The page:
- Due to the wording of the Hopewell city charter, the portion of the Appomattox River adjacent to the shoreline of that city is located in Prince George County. The modern twin Charles Hardaway Marks Bridges on State Route 10 from Chesterfield County to Hopewell pass through a water-only portion of Prince George County, duly noted by signage.
- Nearby the current bridges, this same water-only section of the county at the Appomattox River was the site of a fatal bus accident at an open drawbridge on December 22, 1935 which killed 13 persons. 
- Samuel Jordan- Jamestown colonist and one of the first colonial legislators, established Jordan's Point Plantation
- Colonel Robert Bolling - Early American planter and merchant resided at Kippax Plantation in Prince George.
- Jane Rolfe Bolling - Wife of Colonel Robert Bolling, granddaughter of Pocahontas and English colonist John Rolfe
- Richard Bland- Early American, planter, and statesman, member of the Virginia House of Burgesses.
- Richard Bland II- Planter and statesman, member of the Virginia House of Burgesses, and delegate to the Continental Congress.
- Theodorick Bland of Cawsons- Planter and statesman, member of the Virginia House of Burgesses.
- Theodorick Bland- Physician, revolutionary soldier, and statesman who became a major figure in the formation of the new United States Government, representing Virginia in both the Continental Congress and the United States House of Representatives.
- Edmund Ruffin- Planter and agronomist who revolutionized agriculture, was born at Evergreen Plantation in Prince George County.
- Richard Eppes- Planter and surgeon in the Confederate States Army during the American Civil War resided at Appomattox Manor.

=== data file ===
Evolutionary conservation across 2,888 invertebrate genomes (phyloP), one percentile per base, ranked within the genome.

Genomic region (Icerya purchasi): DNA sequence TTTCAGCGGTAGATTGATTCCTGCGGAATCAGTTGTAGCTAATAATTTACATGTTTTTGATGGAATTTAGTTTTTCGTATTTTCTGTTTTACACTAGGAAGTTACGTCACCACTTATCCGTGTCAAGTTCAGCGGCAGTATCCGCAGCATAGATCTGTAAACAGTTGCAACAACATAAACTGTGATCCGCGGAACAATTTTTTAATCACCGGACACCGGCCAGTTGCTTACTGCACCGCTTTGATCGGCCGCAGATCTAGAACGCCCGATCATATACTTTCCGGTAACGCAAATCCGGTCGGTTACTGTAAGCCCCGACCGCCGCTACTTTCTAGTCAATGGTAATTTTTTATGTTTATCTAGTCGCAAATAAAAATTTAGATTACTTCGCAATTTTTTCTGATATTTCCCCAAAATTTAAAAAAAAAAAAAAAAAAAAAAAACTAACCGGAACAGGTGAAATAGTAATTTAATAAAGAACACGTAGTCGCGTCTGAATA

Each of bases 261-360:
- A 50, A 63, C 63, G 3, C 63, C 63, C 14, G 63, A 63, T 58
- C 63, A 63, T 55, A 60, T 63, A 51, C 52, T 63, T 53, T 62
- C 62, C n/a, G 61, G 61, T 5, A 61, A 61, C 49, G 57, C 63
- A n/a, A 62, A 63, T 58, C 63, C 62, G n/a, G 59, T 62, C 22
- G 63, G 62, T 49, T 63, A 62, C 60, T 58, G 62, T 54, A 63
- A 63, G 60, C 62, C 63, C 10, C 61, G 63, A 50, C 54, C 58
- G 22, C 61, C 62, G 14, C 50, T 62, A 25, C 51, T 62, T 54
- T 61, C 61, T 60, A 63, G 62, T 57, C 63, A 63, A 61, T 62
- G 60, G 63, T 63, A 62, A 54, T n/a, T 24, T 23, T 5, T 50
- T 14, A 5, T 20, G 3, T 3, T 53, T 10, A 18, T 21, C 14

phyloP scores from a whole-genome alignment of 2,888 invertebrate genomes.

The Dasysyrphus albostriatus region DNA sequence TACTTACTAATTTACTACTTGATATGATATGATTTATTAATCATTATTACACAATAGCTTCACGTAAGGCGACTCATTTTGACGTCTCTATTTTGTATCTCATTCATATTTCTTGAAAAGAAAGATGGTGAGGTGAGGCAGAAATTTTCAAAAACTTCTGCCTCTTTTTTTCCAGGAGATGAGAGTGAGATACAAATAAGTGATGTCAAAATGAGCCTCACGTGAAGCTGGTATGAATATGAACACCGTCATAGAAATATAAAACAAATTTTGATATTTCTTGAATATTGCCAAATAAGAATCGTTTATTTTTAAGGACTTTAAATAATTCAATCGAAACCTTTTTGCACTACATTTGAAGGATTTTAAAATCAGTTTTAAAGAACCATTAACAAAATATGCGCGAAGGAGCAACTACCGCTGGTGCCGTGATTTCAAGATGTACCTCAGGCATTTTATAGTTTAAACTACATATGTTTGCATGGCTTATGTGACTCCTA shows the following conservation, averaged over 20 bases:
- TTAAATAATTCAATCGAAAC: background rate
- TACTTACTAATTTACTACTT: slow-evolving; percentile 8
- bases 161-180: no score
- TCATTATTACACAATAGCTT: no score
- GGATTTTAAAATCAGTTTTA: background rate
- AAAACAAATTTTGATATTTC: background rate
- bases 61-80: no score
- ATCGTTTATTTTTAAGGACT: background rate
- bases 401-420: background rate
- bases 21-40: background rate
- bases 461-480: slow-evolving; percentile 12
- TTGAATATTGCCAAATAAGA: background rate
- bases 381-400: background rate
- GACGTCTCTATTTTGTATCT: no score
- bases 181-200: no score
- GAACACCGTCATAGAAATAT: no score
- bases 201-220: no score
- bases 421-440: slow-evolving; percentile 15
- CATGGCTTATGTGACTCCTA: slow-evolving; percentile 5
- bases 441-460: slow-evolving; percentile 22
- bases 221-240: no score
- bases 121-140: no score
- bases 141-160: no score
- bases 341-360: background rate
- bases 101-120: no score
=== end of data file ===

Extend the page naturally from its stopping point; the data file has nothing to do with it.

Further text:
- Robert Williams Daniel- Banker who survived the sinking of the RMS Titanic and later served in the Virginia Senate resided at Brandon Plantation in Prince George County.
- Margery Durant Daniel- Wife of Robert Williams Daniel, daughter of businessman and General Motors founder, Billy Durant.
- Robert Williams Daniel, Jr.- Member of the US House of Representatives who served five terms representing Virginia's 4th congressional district.
- Johnny Oates- Major League Baseball player, coach, and manager, graduated from Prince George High School.
- John M. McBroom- Major General US Air Force, retired, graduated from Prince George High School
- Larry Brooks- National Football League player, graduated from Prince George High school
- Jeff Oakley- NASCAR driver, resides in Prince George County.
- Reggie Williams- NBA player, graduated from Prince George High School.
- Jackie Bradley, Jr.- Major League Baseball player, attended Prince George High School.
- National Register of Historic Places listings in Prince George County, Virginia
- Prince George County Sheriff’s Office
- Prince George County Police Department
- "State & County QuickFacts". United States Census Bureau. Retrieved January 4, 2014.
- "Find a County". National Association of Counties. Retrieved 2011-06-07.
- "US Gazetteer files: 2010, 2000, and 1990". United States Census Bureau. 2011-02-12. Retrieved 2011-04-23.
- County of Prince George CAFR
- Prince George County : Sheriff's Office
- "Annual Estimates of the Resident Population for Incorporated Places: April 1, 2010 to July 1, 2014". Retrieved June 4, 2015.
- "U.S. Decennial Census". United States Census Bureau. Retrieved January 4, 2014.
- "Historical Census Browser". University of Virginia Library. Retrieved January 4, 2014.
- "Population of Counties by Decennial Census: 1900 to 1990". United States Census Bureau. Retrieved January 4, 2014.
- "Census 2000 PHC-T-4. Ranking Tables for Counties: 1990 and 2000" (PDF). United States Census Bureau. Retrieved January 4, 2014.
- "American FactFinder". United States Census Bureau. Retrieved 2011-05-14.
||City of Petersburg; Chesterfield County; and City of Hopewell||Charles City County|
|Dinwiddie County||Surry County|